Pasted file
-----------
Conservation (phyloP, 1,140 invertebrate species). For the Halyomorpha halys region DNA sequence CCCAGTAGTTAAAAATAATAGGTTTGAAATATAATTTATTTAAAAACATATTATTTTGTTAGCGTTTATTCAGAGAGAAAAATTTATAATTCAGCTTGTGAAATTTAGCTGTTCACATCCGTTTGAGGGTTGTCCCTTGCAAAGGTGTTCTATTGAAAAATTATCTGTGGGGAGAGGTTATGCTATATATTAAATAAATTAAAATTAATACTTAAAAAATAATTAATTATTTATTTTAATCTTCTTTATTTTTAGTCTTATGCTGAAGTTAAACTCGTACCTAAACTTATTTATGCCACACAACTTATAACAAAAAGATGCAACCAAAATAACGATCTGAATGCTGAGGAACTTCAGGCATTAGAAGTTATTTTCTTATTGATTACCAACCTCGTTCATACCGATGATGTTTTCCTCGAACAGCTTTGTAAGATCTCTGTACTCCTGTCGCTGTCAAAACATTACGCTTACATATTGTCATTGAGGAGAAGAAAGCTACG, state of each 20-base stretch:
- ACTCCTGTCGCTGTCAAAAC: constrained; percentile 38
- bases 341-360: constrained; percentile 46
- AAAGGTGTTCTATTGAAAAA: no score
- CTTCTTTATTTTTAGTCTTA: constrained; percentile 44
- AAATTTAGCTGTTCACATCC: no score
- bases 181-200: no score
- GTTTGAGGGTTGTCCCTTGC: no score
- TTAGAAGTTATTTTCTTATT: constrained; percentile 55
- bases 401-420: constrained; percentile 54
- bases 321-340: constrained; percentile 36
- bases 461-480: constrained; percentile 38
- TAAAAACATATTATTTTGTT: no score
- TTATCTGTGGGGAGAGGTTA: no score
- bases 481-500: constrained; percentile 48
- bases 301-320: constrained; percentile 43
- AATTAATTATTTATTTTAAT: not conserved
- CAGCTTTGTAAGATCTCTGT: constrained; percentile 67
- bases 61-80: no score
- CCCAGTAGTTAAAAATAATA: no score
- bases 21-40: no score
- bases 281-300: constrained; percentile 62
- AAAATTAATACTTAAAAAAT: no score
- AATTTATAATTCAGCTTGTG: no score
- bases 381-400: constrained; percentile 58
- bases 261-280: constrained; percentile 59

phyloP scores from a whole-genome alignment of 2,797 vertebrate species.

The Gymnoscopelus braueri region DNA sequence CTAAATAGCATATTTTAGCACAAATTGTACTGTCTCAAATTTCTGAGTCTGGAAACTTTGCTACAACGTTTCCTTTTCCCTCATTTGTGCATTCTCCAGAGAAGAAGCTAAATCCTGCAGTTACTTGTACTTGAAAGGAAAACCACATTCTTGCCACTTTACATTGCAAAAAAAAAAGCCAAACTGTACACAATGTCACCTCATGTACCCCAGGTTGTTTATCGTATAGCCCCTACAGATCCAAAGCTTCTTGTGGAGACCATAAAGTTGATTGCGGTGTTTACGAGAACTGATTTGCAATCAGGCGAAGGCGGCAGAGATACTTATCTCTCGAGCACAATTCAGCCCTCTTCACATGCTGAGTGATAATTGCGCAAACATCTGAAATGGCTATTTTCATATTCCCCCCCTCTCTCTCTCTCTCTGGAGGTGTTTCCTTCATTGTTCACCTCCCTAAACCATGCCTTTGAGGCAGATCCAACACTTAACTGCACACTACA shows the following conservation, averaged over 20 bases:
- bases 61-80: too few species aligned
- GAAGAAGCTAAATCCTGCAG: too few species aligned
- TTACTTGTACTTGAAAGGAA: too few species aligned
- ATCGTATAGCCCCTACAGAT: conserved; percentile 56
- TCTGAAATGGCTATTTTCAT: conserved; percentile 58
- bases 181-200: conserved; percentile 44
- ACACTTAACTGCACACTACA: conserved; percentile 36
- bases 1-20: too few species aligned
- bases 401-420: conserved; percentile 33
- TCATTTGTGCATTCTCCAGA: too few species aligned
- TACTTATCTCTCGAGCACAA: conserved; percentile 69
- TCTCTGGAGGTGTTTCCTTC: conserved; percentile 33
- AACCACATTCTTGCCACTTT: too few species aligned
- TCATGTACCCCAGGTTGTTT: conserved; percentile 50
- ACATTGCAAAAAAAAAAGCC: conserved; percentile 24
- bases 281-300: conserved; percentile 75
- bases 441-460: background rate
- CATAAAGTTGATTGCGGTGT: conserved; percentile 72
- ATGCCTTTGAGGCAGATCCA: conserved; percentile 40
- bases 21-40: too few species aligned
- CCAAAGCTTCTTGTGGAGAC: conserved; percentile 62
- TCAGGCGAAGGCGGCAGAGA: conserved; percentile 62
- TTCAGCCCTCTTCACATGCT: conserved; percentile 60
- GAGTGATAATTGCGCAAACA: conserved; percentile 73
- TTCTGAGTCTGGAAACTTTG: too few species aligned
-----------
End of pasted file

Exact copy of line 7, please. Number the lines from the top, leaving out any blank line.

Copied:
- bases 181-200: no score